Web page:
The United States Supreme Court issued its highly-anticipated decision this morning in Spokeo, Inc. v. Robins, No. 13-1339, a case that many commentators have been following as a potential barometer for the Court’s treatment of consumer and class action issues following the death of Justice Antonin Scalia. As it turns out, Justice Scalia’s absence did not impact the outcome of the case, which was decided by a 6-2 majority (though there is of course no way of knowing how Justice Scalia’s participation might have impacted the rationale).
The Petition for Certiorari had originally been granted to answer the question “whether Congress may confer Article III standing upon a plaintiff who suffers no concrete harm, and who therefore could not otherwise invoke the jurisdiction of a federal court, by authorizing a private right of action based on a bare violation of a federal statute.” http://www.supremecourt.gov/qp/13-01339qp.pdf (Emphasis added).
The majority opinion, authored by Justice Alito, answered this question in the negative, holding that a plaintiff must establish “concrete” harm in order to have standing to pursue a statutory cause of action in federal court. However, the interesting part of the opinion is the Court’s analysis of what may suffice as “concrete” harm. In particular, the Court held, Congress may identify “intangible” harms and elevate those harms to the status of concrete injuries supporting Article III standing. Examples of these intangible harms cited in the opinion include reputational harms suffered for common law torts, like libel and slander, that are difficult to measure, as well as other intangible public harms, such as voters’ inability to access public information.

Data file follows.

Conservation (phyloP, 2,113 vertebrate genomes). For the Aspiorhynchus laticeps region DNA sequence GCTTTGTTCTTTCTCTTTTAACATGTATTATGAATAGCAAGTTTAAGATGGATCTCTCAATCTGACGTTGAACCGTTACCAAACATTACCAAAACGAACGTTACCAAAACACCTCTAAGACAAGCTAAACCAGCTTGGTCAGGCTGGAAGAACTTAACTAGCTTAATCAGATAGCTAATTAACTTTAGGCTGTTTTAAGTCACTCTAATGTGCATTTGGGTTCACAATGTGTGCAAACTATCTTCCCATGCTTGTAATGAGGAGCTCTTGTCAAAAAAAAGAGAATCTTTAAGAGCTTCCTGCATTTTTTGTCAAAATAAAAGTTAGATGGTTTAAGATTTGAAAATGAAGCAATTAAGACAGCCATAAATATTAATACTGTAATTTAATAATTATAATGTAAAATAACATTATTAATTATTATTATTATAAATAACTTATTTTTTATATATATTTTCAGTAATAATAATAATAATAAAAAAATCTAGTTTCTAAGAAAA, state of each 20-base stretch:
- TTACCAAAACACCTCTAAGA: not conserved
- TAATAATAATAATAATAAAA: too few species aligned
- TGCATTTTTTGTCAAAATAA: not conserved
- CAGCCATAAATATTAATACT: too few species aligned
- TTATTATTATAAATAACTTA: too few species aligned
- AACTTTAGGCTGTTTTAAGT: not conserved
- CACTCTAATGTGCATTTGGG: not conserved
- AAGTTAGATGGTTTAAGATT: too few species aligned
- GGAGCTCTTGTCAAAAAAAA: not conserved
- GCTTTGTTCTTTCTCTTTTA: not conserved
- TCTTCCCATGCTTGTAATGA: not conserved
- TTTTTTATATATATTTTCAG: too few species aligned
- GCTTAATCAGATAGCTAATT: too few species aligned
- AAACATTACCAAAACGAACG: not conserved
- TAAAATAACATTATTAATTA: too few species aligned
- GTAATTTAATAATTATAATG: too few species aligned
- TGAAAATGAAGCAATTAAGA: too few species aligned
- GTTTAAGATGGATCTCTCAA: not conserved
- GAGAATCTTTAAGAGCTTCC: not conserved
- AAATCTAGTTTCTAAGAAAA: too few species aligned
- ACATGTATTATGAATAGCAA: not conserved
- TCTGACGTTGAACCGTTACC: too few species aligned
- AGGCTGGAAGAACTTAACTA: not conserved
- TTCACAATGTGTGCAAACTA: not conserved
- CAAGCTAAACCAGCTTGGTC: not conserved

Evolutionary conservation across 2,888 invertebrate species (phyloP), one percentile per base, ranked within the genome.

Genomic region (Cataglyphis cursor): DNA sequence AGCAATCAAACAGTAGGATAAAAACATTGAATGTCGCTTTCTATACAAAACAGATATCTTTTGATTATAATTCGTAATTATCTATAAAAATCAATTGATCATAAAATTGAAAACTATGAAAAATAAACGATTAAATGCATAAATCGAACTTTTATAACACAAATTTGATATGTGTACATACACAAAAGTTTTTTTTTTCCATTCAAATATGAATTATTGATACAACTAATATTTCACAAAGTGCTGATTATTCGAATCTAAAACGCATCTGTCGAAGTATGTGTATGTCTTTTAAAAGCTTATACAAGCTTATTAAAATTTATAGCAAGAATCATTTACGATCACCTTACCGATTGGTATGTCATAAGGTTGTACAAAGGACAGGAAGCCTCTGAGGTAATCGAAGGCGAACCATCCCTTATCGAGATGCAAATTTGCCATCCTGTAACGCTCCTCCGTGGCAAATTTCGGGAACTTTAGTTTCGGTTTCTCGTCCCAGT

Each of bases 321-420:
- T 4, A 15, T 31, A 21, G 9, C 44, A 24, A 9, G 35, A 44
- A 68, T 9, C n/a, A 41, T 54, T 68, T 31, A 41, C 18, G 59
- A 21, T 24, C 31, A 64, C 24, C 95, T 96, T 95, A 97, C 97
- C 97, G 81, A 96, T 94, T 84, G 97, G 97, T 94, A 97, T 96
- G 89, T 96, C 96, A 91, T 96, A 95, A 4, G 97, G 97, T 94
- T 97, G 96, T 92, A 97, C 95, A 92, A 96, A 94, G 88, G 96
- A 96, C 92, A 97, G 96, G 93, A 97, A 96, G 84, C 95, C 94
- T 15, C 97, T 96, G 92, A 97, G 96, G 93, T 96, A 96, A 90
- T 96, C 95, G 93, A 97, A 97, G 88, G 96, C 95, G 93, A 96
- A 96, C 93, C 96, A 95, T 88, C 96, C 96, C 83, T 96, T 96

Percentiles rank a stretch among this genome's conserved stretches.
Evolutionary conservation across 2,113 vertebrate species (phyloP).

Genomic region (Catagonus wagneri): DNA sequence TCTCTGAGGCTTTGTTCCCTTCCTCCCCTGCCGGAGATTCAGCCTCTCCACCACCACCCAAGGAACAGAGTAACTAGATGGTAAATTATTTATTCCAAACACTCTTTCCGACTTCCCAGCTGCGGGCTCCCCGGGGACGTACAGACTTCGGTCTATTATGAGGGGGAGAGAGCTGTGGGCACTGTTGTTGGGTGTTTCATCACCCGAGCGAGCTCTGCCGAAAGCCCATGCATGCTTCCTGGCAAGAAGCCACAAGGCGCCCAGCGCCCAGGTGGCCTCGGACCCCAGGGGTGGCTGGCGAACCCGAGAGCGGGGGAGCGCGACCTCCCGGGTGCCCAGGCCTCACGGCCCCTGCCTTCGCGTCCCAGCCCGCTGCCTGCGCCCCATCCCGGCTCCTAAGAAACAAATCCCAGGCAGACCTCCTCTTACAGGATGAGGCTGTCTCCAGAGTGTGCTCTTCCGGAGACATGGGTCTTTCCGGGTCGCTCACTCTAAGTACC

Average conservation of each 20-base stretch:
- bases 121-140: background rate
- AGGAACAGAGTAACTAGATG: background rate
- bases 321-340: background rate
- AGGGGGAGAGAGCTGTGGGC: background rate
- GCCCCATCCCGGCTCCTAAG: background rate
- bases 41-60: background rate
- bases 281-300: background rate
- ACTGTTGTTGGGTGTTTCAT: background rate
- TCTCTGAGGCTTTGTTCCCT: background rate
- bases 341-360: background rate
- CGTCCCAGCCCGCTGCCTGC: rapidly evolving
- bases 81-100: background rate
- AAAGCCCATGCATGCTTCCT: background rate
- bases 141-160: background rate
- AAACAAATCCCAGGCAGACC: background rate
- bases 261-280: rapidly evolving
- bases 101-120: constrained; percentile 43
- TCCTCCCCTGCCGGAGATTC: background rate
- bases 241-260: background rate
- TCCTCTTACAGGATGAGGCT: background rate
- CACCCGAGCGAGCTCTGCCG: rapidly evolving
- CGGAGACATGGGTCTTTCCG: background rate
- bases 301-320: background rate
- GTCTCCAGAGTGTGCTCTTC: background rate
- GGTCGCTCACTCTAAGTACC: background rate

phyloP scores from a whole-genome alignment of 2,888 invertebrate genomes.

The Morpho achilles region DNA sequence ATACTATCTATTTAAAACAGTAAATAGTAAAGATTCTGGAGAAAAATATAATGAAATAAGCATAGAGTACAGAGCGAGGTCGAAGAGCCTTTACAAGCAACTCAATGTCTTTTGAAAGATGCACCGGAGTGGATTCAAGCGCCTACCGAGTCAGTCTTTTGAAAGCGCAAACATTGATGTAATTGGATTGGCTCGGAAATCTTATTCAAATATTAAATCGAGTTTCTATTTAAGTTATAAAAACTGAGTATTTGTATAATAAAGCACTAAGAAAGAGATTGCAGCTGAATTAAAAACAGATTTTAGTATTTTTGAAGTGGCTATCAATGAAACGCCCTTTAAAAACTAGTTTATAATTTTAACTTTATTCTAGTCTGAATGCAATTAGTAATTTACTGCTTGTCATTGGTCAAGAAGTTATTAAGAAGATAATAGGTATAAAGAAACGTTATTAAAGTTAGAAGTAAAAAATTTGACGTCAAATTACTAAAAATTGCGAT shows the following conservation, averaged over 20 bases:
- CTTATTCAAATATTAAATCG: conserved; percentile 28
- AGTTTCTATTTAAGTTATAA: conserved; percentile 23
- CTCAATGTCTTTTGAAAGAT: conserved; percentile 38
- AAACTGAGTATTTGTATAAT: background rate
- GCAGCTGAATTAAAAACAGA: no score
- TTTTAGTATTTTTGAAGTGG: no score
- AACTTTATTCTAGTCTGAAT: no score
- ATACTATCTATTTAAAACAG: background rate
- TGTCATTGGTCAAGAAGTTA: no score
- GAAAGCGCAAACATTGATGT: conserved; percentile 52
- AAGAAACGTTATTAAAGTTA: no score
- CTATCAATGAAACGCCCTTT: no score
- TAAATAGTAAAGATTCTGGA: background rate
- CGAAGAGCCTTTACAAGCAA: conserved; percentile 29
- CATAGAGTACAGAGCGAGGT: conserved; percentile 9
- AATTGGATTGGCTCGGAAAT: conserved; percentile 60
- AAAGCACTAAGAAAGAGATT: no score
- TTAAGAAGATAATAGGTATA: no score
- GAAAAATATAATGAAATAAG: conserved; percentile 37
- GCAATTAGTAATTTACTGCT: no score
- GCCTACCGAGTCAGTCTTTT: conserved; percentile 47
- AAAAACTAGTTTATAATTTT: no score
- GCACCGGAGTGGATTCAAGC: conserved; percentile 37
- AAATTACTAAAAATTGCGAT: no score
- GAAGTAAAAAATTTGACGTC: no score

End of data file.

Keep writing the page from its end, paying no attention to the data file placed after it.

After reiterating that a plaintiff seeking relief for a statutory violation must prove a harm that is both particularized and concrete and my not simply rely on a procedural violation of the statute, the Court did not go on to evaluate whether Robins himself had demonstrated a concrete injury flowing from the Fair Credit Reporting Act violations alleged in the case before the Court. Instead, the Court remanded the case to the Ninth Circuit Court of Appeals to perform that analysis, making clear that “[w]e take no position as to whether the NinthCircuit’s ultimate conclusion—that Robins adequately alleged an injury in fact—was correct.”
My own early take on the decision is that while the opinion does not set definitive rules on the types of intangible injuries that are sufficiently concrete to support Article III standing, the opinion goes a long way towards solidifying and clarifying the analytical framework under which statutory standing issues, and Article III standing issues more generally, should be evaluated. For the time being, it will be up to the lower courts to apply this analytical framework to specific cases.